The Government remains strongly committed to the protection of the human rights of all Sudan’s citizens. We call on the Sudanese Government to ensure that all religions can be practised without fear of harassment or intimidation. We take seriously any infringement of religious freedom, such as an incident involving the use of tear gas at All Saints Church in Khartoum on new year’s eve. We are pressing the Sudanese police to undertake a thorough investigation of the incident, and will remain in contact with church leaders. In addition, the Government are a strong supporter of the North/South Comprehensive Peace Agreement. Under this agreement, a range of peace building commissions are being established including a national Human Rights Commission and the Commission for the Protection of non-Muslim Rights in the National Capital.
The International Commission of Inquiry reported in January 2005. It detailed the many atrocities that had taken place in Darfur and recommended that the situation there be referred to the International Criminal Court (ICC). The UK co-sponsored UN Security Council Resolution 1593 in March 2005 which gave effect to this recommendation.
In his most recent briefing to the Security Council on 14 December 2006, the ICC prosecutor highlighted evidence of large-scale massacres, targeting of civilians and systematic sexual violence. He also informed the Security Council that his office was moving towards completion of its investigations based on crimes committed in 2003-04 and expected to present evidence to ICC judges in relation to the first case by February 2007.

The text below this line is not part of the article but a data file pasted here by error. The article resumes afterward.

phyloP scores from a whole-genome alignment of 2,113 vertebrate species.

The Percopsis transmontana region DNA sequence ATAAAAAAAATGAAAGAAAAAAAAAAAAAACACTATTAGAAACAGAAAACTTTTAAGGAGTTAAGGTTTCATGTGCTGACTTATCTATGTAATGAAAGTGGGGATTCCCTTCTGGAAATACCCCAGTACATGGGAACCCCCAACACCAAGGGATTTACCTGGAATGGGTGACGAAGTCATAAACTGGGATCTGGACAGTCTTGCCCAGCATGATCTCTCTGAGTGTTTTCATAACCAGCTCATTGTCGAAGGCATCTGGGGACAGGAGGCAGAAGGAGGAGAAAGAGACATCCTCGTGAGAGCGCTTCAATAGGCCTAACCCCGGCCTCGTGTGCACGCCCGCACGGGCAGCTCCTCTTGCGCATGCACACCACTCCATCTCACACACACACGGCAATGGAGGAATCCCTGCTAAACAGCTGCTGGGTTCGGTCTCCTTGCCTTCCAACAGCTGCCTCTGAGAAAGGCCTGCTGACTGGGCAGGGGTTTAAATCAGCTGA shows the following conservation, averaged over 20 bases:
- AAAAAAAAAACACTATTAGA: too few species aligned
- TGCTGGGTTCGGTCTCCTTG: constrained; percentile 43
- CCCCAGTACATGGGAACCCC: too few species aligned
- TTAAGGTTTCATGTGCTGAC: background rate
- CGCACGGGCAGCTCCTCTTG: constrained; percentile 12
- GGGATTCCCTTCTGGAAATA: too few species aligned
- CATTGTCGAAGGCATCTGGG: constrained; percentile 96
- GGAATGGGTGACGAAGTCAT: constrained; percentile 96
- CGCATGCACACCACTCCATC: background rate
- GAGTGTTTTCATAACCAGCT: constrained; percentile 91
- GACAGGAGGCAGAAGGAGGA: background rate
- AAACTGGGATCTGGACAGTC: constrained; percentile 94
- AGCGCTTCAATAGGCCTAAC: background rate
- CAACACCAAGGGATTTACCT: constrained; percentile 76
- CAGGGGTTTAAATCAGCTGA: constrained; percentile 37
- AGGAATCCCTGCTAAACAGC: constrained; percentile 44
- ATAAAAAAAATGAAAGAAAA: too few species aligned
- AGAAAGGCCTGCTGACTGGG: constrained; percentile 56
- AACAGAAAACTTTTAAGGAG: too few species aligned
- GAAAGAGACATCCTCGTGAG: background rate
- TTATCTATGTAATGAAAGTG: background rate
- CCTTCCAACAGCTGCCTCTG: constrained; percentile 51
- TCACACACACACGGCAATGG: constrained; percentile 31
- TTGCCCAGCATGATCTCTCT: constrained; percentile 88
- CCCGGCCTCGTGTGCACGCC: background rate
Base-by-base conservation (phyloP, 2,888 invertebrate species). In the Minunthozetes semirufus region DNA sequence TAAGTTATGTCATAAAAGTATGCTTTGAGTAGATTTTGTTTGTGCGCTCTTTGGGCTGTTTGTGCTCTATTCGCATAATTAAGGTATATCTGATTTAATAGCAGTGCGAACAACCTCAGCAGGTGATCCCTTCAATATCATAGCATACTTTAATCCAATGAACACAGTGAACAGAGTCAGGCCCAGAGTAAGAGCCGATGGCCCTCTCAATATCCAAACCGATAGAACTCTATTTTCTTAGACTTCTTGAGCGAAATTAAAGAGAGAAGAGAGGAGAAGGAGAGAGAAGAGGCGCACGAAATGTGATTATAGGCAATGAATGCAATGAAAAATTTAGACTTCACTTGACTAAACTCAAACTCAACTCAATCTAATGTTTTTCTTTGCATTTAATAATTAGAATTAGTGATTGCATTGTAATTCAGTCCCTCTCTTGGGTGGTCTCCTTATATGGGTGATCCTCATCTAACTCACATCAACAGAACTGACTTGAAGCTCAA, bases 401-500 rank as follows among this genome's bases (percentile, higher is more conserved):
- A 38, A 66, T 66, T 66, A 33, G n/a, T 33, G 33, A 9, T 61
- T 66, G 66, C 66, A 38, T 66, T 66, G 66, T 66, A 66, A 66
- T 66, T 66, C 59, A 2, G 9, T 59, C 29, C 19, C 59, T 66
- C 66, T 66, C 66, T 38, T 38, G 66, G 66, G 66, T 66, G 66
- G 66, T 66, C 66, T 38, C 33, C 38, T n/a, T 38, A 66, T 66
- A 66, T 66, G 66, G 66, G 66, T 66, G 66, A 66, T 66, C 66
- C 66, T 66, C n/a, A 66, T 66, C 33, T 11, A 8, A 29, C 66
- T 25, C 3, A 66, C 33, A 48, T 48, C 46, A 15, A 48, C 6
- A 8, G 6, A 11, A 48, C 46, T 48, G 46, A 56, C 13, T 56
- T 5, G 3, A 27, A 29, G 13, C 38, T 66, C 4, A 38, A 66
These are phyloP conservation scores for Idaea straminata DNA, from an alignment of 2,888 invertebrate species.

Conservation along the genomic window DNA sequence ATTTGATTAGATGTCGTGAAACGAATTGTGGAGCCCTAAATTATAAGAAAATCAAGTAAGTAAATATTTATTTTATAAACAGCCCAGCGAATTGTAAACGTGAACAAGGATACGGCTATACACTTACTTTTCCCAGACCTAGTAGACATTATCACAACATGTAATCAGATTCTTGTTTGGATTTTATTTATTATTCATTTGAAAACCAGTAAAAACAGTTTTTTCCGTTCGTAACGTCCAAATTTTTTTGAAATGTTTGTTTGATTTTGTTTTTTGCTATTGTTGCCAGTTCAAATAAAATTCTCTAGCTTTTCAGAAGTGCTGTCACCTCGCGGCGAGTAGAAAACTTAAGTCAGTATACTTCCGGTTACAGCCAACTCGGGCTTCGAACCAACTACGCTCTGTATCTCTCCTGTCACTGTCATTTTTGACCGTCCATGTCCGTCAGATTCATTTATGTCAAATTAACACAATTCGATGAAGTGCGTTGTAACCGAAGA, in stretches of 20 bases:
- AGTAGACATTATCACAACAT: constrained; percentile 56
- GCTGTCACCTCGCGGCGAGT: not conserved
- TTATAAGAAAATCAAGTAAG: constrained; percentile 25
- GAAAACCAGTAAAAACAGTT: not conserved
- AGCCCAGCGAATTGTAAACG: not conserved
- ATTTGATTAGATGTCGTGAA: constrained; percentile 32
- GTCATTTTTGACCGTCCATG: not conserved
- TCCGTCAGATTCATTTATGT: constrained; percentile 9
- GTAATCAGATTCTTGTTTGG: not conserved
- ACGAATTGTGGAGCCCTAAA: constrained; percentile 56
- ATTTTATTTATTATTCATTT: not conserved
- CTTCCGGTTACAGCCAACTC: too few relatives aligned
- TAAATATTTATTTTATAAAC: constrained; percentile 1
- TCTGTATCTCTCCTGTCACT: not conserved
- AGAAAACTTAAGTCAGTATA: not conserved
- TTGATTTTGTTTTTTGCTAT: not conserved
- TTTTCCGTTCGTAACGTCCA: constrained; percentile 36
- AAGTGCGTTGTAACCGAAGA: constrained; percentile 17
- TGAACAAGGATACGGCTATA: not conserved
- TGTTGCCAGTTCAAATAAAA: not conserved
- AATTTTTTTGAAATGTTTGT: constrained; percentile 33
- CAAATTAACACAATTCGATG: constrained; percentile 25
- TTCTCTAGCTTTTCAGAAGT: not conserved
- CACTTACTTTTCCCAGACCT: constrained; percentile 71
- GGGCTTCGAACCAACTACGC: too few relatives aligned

The ICC will continue to have our full support for its activities. It must also have the full and unconditional co-operation of the Government of Sudan. We have made this clear to the authorities in Khartoum.
UN support to the African Union (AU) Mission in Sudan (AMIS) will come in three phases. The UN is in the process of deploying its light support package to AMIS—with 34 UN personnel deploying to Darfur to date. The heavy support package is due to be implemented over the coming months. The final phase of support will be a UN-AU hybrid peacekeeping force in Darfur. We are pressing the UN and AU to ensure that this is deployed as soon as possible. It will be vital that the necessary infrastructure, training and equipment is in place to permit the full force to be deployed.
The UK has played a leading role in international efforts to secure a UN deployment in Darfur and will continue to provide political and other support to the UN as it deploys. At the request of the UN we are providing two police advisers to assist the UN advance team with planning for the hybrid force, in addition to two military officers and one Ministry of Defence secondee who are already assisting the UN's Department of Peacekeeping Operations with planning for Sudan.
My right hon. Friend the Secretary of State for International Development stressed the need to implement the Darfur Peace Agreement (DPA) when he met both President Bashir and Minni Minawi, the main signatories of the DPA, during his visit to Khartoum in October 2006.
We welcome the commitment by the Government of Sudan at the 16 November 2006 meeting in Addis Ababa to a renewed political process for Darfur, including bringing the non-signatories into the DPA. Our permanent representative at the UN met the newly appointed UN envoy for the DPA at a contact group meeting on 5 January in New York to urge rapid progress on the political track.